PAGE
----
The judge who heard the defendant's motion to suppress did not make findings of fact or conclusions of law. A remand is unnecessary because the parties do not dispute any facts essential to the decision of the suppression motion. We now summarize those facts and other relevant background.
On May 14, 2000, at approximately 8:10 P.M., Officer Jennifer A. Parkas of the Barnstable police department saw an automobile without its headlights on approaching her cruiser. Because it was dark out and the automobile was the only vehicle on the road without lights, Officer Parkas followed the automobile. She requested a check of the automobile's registration plate and learned that the driver's license of the automobile's owner had been revoked. She stopped the automobile and, on her request, the defendant produced his driver's license and the automobile's registration. As Officer Parkas was preparing a citation for the headlights violation, a computer check of registry records indicated that the defendant's license had been suspended for his failure to pay a fine in Florida.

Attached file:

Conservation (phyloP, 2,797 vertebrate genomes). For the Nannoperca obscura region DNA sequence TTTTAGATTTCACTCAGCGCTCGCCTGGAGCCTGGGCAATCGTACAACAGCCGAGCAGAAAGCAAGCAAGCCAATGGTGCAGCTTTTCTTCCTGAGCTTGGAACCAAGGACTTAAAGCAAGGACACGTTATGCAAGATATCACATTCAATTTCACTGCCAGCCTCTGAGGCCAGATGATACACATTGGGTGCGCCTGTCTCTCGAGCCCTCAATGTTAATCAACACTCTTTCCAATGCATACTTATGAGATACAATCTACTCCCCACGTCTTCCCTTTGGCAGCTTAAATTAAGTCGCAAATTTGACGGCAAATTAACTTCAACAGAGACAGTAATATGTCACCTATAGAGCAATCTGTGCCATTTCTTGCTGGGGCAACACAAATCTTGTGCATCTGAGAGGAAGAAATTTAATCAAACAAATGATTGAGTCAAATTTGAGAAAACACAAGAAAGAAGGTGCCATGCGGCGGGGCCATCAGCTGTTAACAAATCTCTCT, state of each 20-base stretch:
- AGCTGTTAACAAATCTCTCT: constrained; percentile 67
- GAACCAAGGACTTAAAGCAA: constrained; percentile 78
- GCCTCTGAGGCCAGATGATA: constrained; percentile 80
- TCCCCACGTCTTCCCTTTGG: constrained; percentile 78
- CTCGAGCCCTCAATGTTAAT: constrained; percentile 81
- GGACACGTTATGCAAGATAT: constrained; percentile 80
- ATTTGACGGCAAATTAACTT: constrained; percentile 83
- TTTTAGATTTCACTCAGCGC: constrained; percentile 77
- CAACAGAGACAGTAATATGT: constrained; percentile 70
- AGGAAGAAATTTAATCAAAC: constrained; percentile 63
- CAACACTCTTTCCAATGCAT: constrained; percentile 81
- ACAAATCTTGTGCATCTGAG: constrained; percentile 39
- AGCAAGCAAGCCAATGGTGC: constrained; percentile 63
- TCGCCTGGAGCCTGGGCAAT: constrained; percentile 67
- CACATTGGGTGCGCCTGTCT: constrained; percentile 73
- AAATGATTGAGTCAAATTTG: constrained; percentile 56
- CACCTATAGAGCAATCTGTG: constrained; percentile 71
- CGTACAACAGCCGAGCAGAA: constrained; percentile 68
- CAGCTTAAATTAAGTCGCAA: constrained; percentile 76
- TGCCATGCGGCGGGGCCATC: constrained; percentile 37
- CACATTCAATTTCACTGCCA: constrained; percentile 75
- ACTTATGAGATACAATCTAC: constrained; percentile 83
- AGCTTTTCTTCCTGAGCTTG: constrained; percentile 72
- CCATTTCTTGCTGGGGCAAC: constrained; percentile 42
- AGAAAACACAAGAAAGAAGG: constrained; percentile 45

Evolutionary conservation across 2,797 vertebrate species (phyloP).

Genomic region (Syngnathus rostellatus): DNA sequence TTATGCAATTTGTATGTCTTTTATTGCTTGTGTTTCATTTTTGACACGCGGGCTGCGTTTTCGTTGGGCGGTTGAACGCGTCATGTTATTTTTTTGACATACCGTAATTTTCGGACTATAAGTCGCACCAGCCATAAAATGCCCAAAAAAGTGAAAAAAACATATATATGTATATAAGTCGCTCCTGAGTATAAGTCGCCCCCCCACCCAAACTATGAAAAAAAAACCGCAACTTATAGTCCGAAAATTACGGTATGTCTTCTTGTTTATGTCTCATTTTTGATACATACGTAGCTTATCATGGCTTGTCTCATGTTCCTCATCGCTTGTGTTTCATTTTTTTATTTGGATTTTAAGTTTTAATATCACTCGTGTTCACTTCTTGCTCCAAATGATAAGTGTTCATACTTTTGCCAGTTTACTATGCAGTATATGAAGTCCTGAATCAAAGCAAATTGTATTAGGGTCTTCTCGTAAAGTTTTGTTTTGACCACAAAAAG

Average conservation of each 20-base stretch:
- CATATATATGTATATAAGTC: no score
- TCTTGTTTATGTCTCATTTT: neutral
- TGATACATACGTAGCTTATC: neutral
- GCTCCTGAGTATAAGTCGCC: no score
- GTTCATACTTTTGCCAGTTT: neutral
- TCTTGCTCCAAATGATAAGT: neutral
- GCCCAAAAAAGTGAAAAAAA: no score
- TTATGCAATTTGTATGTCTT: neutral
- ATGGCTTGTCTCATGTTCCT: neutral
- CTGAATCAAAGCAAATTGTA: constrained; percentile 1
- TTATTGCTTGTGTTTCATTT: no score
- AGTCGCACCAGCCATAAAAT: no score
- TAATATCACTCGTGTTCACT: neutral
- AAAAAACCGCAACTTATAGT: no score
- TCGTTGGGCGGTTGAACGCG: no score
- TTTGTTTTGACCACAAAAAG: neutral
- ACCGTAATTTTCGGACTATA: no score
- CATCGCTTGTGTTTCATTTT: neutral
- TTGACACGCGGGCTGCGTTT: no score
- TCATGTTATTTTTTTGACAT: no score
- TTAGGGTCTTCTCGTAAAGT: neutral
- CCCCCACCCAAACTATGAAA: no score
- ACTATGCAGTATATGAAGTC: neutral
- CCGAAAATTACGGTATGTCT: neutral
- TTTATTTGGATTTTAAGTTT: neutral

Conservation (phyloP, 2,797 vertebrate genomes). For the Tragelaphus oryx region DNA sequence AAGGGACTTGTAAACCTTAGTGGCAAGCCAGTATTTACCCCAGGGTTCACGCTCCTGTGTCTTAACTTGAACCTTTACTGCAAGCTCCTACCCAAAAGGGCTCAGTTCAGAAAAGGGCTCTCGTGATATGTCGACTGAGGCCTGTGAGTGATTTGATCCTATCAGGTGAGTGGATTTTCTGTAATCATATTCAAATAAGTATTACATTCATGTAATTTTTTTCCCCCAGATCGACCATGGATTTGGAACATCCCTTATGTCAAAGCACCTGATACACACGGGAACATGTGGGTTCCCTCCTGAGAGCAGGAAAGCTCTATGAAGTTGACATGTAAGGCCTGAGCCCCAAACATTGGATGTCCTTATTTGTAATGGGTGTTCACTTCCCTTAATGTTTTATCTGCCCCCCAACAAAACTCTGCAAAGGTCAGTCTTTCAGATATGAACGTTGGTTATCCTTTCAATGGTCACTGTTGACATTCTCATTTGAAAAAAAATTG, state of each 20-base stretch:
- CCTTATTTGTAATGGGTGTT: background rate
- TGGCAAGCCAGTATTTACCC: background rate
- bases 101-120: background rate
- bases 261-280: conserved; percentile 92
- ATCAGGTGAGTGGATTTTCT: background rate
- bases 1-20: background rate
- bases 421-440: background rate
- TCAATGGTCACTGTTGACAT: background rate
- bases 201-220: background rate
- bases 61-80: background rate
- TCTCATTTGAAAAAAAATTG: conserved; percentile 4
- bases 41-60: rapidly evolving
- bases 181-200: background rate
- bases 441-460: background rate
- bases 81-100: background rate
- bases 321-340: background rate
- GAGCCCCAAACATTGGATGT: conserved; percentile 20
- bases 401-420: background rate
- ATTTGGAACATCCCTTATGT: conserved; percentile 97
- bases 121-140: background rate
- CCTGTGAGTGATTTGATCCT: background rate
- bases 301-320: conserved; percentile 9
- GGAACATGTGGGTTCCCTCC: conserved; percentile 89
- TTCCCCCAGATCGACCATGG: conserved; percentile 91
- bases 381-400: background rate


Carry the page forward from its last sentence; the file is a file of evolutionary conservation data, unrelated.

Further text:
By this time, several people had approached the defendant's automobile and were talking with him. One of the people identified herself to Officer Parkas as Diana Souza, the defendant's girl friend and the owner of the automobile. In part because of the number of people now present, and in part because of the
defendant's "fidgety, jumpy" behavior, Officer Parkas called for backup.
Sergeant Michael Damery of the Barnstable police department arrived at the scene. The defendant was placed under arrest for operating an automobile after the suspension of his license and placed in the back seat of Parkas's cruiser. Souza offered to drive her automobile away, but a further check confirmed that Souza's driver's license had been revoked and also revealed that there was an outstanding warrant for her arrest. Subsequently, Souza was placed under arrest for the outstanding warrant and her automobile was impounded.
Sergeant Damery and Officer Parkas then initiated an inventory search of the automobile. A strong odor of gasoline emanated from the automobile's trunk. Inside the trunk, Sergeant Damery discovered, in addition to several items of clothing and other miscellaneous items, an aerosol can of brake parts cleaner and, wrapped in some clothing, a rifle for which the defendant lacked a firearms identification card.